According to Washington G-2 Reports, a trade news service, the entire U.S. clinical lab-testing industry grew by only 5.5% in 2001. This year, Quest could see its test volume increase at a substantially higher rate -- perhaps 10% or more, as the economy improves and insurance companies begin to place more emphasis on early detection and prevention of disease through sophisticated lab testing.
Even though Quest is the industry giant, it does have competition. LabCorp (LH
) in Burlington, N.C., is No. 2 and appears to be growing faster than Quest. In the fourth quarter, LabCorp's total test volumes grew 12% and total revenues 16%, while Quest in same period saw test volumes increase only 3.5% and sales 9%.
BIG BETS. Moreover, smaller players such as DIANON Systems (DIAN
) are pecking at Quest's esoteric clinical-testing market. The Stratford (Conn.)-based company provides cancer and genomics diagnostics. In the fourth quarter, it had revenues of $41.2 million, a 61% increase over the year earlier. And while DIANON is a much smaller company, its stock has nonetheless soared in the last year to $60 a share from $25, suggesting that investors see tremendous potential in companies establishing themselves in specialized lab testing.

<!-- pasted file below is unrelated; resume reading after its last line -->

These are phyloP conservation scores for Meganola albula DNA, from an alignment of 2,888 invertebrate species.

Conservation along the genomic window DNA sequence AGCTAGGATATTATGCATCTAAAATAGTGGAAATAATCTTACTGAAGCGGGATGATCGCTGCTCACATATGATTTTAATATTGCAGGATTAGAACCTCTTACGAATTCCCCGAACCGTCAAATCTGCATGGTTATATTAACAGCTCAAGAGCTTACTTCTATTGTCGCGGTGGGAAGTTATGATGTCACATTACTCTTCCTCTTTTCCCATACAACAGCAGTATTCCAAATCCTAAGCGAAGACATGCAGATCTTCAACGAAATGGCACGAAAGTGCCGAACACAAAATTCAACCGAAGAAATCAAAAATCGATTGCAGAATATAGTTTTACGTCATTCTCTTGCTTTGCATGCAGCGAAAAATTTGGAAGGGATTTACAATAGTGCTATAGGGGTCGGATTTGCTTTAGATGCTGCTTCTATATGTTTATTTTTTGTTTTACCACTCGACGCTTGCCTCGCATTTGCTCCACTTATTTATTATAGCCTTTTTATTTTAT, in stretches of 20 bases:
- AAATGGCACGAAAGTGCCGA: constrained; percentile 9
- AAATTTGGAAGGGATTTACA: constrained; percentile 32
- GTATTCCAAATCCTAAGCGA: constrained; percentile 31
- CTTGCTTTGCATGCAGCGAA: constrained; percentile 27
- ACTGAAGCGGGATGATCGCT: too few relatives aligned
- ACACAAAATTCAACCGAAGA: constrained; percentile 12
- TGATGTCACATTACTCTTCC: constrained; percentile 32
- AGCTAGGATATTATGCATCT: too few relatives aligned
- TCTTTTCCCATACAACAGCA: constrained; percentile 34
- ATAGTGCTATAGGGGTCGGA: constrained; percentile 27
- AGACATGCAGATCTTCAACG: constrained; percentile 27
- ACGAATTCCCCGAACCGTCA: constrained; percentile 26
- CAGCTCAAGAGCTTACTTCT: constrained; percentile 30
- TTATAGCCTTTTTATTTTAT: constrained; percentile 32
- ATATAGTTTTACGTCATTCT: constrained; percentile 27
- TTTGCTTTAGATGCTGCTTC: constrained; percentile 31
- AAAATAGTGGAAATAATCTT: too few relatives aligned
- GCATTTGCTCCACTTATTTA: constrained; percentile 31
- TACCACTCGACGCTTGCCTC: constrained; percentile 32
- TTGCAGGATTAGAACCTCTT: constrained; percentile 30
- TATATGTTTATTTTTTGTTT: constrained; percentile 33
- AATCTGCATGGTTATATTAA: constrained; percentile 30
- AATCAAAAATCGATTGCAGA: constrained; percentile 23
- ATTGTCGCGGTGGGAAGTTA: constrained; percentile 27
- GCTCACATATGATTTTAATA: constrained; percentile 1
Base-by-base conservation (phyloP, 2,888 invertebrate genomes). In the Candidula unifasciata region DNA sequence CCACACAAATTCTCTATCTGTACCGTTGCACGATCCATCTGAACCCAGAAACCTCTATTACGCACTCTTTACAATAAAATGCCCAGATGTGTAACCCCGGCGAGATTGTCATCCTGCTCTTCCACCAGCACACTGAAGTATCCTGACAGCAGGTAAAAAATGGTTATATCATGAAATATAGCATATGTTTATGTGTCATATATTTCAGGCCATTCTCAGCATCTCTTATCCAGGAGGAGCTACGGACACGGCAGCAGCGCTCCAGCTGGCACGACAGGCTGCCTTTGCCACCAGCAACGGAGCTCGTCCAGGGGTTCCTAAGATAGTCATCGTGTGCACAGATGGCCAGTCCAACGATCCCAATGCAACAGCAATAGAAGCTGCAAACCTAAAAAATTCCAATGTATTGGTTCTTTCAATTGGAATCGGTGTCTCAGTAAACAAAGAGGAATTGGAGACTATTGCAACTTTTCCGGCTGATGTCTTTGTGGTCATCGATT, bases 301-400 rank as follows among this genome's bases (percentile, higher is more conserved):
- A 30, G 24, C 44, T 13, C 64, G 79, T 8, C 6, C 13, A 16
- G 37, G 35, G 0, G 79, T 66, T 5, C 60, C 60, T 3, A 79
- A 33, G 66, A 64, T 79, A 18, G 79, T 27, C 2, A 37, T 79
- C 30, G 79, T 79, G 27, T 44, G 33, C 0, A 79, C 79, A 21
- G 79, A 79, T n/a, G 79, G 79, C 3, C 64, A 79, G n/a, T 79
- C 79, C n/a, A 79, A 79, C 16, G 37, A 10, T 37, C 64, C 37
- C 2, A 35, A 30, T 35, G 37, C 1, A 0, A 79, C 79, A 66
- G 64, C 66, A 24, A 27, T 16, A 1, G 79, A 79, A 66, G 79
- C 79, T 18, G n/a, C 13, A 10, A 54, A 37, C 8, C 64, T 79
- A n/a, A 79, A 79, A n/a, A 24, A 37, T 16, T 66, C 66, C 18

With investors having already made big bets on Quest and its rivals, "there's a valuation concern for these companies," says Womble. Quest is trading at 28 times 2002 earnings estimates and 23 times 2003 projections. Even given its competition, though, analysts say they believe Quest can deliver on the explosive earnings growth expected over the next five years.
If they're right, the stock may have less downside risk than it appears. Quest is poised to be the behind-the-scenes beneficiary of the advancements being made in predictive medicine and targeted drug development. As more of these treatments and diagnostics hit the market, Quest will be in the background -- cashing in.
MARCH 28, 2002
Shook covers biotechnology issues for BusinessWeek Online. Follow The Biotech Beat every week, only on BusinessWeek Online Edited By Beth Belton